Today We Took a ride - with Molly in tow - to Niagara-on-the-Lake, a quaint Village of Shops and History located where the Niagara River and Lake Ontario meet.The town has many national historic sites including Fort George Used in the War of 1812. The girls enjoyed window shopping while Amy and I took turns with Molly. The town was a little more pricey than expected, so our stay was only a few hours.
On the way back to the RoadAbode, we made a stop to a famous winery. Inniskillin Winery is the Winery back in the early 1990's that brought attention to the wines of the Niagara Region. They are most famous for Icewine, which originated in the German/Austrian regions of Europe. I had heard that their Icewine Reisling was especially excellent as a dessert wine, so wanted to find out for ourselves. We signed up for a tour, and joined a group of about twenty people. We were given an introducton to Wine making, and especially IceWine production - by Don, a very kind and knowledgeable winemaker from the Staff of Inniskillin. He explained how Karl Kaiser, an Austrian-born chemist, and Donald Ziraldo, a young Italian Canadian agriculture graduate, met and partnered. While tasting Ontario Wines in the early 70’s, they realized that they could improve upon winemaking in the Niagara Region. They seized the opportunity and set out to break new ground to produce premium wines from premium grapes grown in the Niagara Peninsula. Both Karl Kaiser and Donald Ziraldo believed their future in the wine business was dependent on using the Vitis vinifera grapes, the preferred family of grapes used to produce the fine wines in the great wine regions of the world. When sourcing these limited grapes became a challenge in the early 70’s, Ziraldo took the lead and planted a vinifera vineyard which included Riesling, Chardonnay and Gamay and formed the quality base for Kaiser to work with. In 1984, Kaiser made the most of the extreme Canadian winter to produce his first Icewine — a pivotal point for Inniskillin.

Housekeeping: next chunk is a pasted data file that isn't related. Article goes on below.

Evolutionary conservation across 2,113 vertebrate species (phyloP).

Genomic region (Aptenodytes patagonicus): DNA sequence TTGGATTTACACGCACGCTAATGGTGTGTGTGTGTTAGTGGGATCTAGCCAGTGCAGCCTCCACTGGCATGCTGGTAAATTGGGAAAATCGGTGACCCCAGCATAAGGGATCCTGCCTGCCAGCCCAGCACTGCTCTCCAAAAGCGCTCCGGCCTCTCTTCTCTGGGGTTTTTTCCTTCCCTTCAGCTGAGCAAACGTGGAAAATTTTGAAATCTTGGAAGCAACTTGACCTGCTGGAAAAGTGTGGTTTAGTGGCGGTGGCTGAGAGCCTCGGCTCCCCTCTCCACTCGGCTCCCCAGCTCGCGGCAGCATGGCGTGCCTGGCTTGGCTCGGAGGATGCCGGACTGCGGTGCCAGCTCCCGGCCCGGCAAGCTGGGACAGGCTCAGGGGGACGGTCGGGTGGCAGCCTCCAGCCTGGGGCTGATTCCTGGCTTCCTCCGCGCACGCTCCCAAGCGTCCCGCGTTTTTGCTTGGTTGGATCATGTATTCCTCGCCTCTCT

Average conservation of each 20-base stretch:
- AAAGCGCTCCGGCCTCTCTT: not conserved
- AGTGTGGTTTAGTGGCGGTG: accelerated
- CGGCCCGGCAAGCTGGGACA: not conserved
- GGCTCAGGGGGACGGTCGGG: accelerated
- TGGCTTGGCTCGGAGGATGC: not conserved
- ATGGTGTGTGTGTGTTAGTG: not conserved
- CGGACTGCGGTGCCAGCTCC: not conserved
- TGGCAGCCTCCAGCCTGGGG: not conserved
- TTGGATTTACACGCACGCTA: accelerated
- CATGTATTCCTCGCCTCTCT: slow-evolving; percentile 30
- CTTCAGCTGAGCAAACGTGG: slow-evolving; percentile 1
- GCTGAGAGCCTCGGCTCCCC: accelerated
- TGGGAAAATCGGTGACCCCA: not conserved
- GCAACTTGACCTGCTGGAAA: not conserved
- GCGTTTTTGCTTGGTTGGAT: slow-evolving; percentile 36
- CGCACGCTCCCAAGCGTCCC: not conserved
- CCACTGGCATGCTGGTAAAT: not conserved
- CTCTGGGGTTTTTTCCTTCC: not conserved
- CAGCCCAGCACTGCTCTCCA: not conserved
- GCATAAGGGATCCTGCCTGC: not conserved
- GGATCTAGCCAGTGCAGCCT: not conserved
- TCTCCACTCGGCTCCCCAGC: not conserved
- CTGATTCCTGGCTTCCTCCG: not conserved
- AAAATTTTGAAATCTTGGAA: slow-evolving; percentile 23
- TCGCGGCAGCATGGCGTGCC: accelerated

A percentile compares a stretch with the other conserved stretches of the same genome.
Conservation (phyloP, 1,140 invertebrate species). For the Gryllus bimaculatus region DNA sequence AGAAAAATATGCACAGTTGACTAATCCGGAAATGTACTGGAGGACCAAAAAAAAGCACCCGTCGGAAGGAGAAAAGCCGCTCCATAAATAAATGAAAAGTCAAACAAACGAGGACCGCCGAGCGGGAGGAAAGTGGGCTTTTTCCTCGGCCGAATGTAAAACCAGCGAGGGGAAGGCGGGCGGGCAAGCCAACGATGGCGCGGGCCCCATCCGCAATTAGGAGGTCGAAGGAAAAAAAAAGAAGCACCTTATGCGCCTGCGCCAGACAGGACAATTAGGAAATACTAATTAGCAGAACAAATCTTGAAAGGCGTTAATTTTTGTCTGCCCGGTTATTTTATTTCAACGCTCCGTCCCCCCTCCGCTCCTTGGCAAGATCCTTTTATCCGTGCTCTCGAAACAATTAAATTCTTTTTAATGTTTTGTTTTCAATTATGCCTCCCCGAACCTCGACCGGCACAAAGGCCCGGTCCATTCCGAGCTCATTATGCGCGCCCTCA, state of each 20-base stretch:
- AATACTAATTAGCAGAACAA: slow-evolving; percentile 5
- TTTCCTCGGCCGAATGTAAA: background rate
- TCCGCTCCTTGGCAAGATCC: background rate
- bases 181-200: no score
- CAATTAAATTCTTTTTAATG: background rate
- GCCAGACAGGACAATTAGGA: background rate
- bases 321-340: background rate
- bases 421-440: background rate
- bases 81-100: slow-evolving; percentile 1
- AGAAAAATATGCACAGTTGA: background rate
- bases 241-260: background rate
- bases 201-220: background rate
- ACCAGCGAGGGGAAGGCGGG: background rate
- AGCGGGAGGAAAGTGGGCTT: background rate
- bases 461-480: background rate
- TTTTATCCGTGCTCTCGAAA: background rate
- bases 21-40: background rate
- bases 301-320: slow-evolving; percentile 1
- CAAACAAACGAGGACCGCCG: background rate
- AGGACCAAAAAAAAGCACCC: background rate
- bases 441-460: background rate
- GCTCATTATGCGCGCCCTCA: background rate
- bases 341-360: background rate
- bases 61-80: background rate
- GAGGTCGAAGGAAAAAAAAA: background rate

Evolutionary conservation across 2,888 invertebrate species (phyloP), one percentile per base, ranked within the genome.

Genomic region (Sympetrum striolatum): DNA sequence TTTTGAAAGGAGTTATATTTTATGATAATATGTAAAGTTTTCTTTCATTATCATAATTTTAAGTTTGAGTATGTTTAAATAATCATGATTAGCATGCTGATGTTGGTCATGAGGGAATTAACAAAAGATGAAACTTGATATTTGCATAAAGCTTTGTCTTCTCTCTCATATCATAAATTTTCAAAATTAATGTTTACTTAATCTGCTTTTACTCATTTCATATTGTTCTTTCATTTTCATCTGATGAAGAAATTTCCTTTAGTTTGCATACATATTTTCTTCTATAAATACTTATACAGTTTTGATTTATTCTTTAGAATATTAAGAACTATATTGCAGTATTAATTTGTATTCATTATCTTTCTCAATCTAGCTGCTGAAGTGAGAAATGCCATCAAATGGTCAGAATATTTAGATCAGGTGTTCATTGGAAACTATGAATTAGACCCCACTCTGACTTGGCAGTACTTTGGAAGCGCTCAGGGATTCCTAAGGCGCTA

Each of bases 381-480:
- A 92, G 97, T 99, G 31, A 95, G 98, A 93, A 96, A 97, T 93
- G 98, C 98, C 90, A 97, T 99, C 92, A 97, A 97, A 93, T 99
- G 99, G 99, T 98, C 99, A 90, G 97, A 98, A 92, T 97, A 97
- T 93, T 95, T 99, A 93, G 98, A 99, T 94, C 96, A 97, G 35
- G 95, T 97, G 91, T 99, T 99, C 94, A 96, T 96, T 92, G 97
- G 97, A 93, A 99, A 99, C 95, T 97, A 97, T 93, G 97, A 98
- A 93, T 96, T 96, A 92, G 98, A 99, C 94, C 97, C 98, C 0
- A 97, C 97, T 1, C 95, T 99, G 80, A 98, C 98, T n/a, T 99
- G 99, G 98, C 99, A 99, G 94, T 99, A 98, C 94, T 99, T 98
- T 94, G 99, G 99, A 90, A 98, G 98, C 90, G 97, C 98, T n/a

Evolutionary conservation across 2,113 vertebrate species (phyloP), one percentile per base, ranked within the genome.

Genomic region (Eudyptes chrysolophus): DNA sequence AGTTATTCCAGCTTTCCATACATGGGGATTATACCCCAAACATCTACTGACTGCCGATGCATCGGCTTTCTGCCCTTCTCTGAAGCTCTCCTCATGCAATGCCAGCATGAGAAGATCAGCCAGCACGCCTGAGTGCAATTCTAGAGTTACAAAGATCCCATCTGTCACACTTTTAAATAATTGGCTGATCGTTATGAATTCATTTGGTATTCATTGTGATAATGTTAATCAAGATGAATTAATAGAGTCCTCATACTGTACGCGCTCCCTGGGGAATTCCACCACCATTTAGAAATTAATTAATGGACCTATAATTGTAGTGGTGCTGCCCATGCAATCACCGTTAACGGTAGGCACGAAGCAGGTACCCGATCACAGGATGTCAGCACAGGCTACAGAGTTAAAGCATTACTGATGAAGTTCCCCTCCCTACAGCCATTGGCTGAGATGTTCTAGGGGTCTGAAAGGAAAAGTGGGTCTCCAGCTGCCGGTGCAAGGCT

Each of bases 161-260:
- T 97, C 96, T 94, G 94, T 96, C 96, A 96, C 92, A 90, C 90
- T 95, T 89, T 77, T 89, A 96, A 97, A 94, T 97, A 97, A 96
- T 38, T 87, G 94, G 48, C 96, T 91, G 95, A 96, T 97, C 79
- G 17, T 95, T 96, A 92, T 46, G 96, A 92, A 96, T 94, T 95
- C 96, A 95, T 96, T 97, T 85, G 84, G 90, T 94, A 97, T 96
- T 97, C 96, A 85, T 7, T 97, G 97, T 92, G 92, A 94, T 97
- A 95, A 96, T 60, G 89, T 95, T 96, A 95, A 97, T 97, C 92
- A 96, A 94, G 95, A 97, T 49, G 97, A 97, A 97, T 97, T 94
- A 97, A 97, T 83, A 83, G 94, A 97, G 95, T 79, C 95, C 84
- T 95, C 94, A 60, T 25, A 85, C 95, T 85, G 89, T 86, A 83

The ice wine harvest, usually occurs Between Christmas and New Year - and in extreme cases can occur after the New Year. This gives ice wine its characteristic refreshing sweetness balanced by high acidity. Due to the labor-intense and risky production process (manual picking of the frozen fruit - usually starting at 1am in the morning) resulting in relatively small amounts of wine, ice wines are generally quite expensive.The grapes used for ice-wine usually only yield about five percent of normal for the fruit.
Canada and Germany are the world's largest producers of ice wines. About 75 percent of the ice wine in Canada comes from Ontario. Inniskillin and it's owners were the pioneers of the industry.
We toured through the press area, the wine storage cellars, and the vineyards themselves during the education given by Don on the process. Then came the fun part - Tasting! Don taught us how to look, smell and taste a wine to get a sense of it's quality. He gave us instructions on three wines to try - a Pinot Gris - White, a Pinot
Noir - Red, and what I was waiting for - Riesling Icewine. Even though we are not wine drinkers, Amy and I both appreciated the three wines and their distinctive traits. We both agreed the Icewine was our favorite - It truly could replace dessert after dinner, with it's honey color and almost syrupy-smooth texture. very tasty!